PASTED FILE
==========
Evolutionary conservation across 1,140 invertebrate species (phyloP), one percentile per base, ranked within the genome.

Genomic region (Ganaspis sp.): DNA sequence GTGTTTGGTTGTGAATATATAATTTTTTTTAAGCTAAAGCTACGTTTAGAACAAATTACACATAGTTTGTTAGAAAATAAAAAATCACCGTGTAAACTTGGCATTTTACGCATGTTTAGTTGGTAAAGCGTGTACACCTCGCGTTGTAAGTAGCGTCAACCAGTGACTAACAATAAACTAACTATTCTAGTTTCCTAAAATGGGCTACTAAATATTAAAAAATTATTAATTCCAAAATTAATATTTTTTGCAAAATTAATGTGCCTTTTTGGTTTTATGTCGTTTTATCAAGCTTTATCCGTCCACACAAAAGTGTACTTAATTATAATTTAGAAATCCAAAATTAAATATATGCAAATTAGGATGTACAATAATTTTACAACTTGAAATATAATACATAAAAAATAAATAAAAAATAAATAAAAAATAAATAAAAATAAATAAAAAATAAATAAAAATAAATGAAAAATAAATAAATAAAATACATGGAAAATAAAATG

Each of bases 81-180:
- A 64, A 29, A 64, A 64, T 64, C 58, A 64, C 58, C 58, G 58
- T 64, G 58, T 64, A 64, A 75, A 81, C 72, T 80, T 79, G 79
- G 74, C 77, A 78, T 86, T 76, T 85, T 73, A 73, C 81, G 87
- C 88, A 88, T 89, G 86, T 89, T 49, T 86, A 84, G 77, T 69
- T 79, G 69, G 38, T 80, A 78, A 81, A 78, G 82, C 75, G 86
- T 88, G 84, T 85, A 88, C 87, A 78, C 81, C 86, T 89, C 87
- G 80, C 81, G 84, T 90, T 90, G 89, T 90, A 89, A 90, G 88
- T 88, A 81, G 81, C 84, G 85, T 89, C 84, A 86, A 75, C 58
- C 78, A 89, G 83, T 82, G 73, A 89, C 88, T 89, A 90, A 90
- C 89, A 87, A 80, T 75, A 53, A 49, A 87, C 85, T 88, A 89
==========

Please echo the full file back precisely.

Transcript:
Evolutionary conservation across 1,140 invertebrate species (phyloP), one percentile per base, ranked within the genome.

Genomic region (Ganaspis sp.): DNA sequence GTGTTTGGTTGTGAATATATAATTTTTTTTAAGCTAAAGCTACGTTTAGAACAAATTACACATAGTTTGTTAGAAAATAAAAAATCACCGTGTAAACTTGGCATTTTACGCATGTTTAGTTGGTAAAGCGTGTACACCTCGCGTTGTAAGTAGCGTCAACCAGTGACTAACAATAAACTAACTATTCTAGTTTCCTAAAATGGGCTACTAAATATTAAAAAATTATTAATTCCAAAATTAATATTTTTTGCAAAATTAATGTGCCTTTTTGGTTTTATGTCGTTTTATCAAGCTTTATCCGTCCACACAAAAGTGTACTTAATTATAATTTAGAAATCCAAAATTAAATATATGCAAATTAGGATGTACAATAATTTTACAACTTGAAATATAATACATAAAAAATAAATAAAAAATAAATAAAAAATAAATAAAAATAAATAAAAAATAAATAAAAATAAATGAAAAATAAATAAATAAAATACATGGAAAATAAAATG

Each of bases 81-180:
- A 64, A 29, A 64, A 64, T 64, C 58, A 64, C 58, C 58, G 58
- T 64, G 58, T 64, A 64, A 75, A 81, C 72, T 80, T 79, G 79
- G 74, C 77, A 78, T 86, T 76, T 85, T 73, A 73, C 81, G 87
- C 88, A 88, T 89, G 86, T 89, T 49, T 86, A 84, G 77, T 69
- T 79, G 69, G 38, T 80, A 78, A 81, A 78, G 82, C 75, G 86
- T 88, G 84, T 85, A 88, C 87, A 78, C 81, C 86, T 89, C 87
- G 80, C 81, G 84, T 90, T 90, G 89, T 90, A 89, A 90, G 88
- T 88, A 81, G 81, C 84, G 85, T 89, C 84, A 86, A 75, C 58
- C 78, A 89, G 83, T 82, G 73, A 89, C 88, T 89, A 90, A 90
- C 89, A 87, A 80, T 75, A 53, A 49, A 87, C 85, T 88, A 89